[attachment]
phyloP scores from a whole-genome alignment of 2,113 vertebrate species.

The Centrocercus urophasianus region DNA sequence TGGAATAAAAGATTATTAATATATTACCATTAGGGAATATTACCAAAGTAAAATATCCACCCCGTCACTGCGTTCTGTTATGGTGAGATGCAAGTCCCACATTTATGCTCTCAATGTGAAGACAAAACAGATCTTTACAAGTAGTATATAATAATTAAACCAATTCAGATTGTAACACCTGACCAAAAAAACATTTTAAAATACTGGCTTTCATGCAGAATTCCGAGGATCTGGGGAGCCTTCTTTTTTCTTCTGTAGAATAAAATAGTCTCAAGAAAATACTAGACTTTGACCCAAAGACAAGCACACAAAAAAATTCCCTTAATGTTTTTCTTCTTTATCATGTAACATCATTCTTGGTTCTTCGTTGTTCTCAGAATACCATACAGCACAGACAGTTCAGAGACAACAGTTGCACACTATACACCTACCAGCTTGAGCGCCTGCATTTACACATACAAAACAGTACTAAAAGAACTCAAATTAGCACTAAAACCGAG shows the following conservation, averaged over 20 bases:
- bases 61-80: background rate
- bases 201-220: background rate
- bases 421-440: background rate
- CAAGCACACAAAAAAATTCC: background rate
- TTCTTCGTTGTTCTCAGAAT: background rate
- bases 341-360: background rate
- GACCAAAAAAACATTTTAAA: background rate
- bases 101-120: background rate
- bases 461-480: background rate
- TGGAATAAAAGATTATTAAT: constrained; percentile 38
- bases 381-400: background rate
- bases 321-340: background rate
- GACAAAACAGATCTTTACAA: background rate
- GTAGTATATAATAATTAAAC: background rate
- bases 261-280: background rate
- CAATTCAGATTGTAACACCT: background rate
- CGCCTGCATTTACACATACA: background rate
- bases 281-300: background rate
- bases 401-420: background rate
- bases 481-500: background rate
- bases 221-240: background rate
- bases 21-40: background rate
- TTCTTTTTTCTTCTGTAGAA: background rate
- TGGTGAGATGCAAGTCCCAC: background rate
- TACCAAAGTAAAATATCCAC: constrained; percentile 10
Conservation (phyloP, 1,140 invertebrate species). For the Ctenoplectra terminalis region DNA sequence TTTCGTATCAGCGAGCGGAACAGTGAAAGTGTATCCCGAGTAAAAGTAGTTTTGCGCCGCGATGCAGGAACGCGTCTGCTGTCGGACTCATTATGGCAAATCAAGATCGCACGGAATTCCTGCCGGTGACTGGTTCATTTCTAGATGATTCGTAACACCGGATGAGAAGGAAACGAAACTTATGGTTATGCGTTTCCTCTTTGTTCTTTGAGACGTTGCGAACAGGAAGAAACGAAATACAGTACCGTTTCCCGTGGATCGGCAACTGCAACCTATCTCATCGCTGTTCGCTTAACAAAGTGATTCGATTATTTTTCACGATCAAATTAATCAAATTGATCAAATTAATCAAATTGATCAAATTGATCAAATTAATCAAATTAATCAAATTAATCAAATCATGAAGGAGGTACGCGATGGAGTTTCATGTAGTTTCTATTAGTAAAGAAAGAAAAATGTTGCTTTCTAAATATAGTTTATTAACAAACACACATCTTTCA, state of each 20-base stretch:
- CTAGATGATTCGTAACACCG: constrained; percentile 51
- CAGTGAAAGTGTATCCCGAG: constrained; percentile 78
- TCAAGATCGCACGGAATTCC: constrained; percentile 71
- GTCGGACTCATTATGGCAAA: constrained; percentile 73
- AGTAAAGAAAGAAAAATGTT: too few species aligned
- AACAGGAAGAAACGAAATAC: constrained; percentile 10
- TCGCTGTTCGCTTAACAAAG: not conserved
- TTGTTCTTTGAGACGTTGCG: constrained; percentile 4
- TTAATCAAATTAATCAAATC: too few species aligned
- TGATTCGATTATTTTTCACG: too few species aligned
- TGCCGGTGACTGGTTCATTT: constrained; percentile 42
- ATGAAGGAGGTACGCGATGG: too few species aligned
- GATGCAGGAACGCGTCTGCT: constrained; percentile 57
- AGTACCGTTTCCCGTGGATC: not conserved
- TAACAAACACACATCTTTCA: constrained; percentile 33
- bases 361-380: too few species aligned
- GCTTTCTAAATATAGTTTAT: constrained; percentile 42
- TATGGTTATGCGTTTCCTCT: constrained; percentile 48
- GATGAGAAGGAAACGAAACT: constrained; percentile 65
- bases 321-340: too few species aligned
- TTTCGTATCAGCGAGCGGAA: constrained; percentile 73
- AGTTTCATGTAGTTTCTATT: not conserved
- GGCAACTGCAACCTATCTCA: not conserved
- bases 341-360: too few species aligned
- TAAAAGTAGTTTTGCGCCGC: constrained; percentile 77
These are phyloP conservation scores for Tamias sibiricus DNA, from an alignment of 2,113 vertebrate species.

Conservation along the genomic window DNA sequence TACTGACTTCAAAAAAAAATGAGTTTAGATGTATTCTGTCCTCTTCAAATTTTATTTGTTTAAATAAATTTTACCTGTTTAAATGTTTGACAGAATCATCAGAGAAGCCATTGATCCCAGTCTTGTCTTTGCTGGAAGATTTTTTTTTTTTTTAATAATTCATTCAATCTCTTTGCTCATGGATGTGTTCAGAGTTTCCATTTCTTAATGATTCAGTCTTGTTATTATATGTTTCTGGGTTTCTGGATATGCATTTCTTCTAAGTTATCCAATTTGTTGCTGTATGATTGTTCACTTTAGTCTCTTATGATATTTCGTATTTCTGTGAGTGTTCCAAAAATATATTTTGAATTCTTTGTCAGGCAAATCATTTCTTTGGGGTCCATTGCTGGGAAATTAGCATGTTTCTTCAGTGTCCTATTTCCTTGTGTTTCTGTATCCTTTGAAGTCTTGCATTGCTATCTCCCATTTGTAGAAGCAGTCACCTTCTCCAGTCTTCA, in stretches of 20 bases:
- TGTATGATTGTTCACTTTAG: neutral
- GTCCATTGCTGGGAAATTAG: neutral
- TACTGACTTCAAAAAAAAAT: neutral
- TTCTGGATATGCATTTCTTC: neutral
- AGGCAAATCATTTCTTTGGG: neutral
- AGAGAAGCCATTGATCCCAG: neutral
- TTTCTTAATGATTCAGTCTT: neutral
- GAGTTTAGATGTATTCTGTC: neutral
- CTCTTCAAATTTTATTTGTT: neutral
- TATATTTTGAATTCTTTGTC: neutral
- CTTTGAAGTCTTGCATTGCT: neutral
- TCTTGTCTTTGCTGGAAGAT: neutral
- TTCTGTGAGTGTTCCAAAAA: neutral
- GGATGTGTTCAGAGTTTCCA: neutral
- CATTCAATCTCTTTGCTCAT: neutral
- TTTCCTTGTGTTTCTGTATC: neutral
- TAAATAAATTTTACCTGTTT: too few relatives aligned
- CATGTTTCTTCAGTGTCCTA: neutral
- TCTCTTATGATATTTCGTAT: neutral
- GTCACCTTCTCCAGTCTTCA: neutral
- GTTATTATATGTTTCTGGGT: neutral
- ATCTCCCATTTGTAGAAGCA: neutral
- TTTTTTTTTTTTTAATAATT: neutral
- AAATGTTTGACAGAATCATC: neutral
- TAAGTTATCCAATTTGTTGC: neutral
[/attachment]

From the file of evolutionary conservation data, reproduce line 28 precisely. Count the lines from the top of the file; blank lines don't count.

Conservation (phyloP, 1,140 invertebrate species). For the Ctenoplectra terminalis region DNA sequence TTTCGTATCAGCGAGCGGAACAGTGAAAGTGTATCCCGAGTAAAAGTAGTTTTGCGCCGCGATGCAGGAACGCGTCTGCTGTCGGACTCATTATGGCAAATCAAGATCGCACGGAATTCCTGCCGGTGACTGGTTCATTTCTAGATGATTCGTAACACCGGATGAGAAGGAAACGAAACTTATGGTTATGCGTTTCCTCTTTGTTCTTTGAGACGTTGCGAACAGGAAGAAACGAAATACAGTACCGTTTCCCGTGGATCGGCAACTGCAACCTATCTCATCGCTGTTCGCTTAACAAAGTGATTCGATTATTTTTCACGATCAAATTAATCAAATTGATCAAATTAATCAAATTGATCAAATTGATCAAATTAATCAAATTAATCAAATTAATCAAATCATGAAGGAGGTACGCGATGGAGTTTCATGTAGTTTCTATTAGTAAAGAAAGAAAAATGTTGCTTTCTAAATATAGTTTATTAACAAACACACATCTTTCA, state of each 20-base stretch: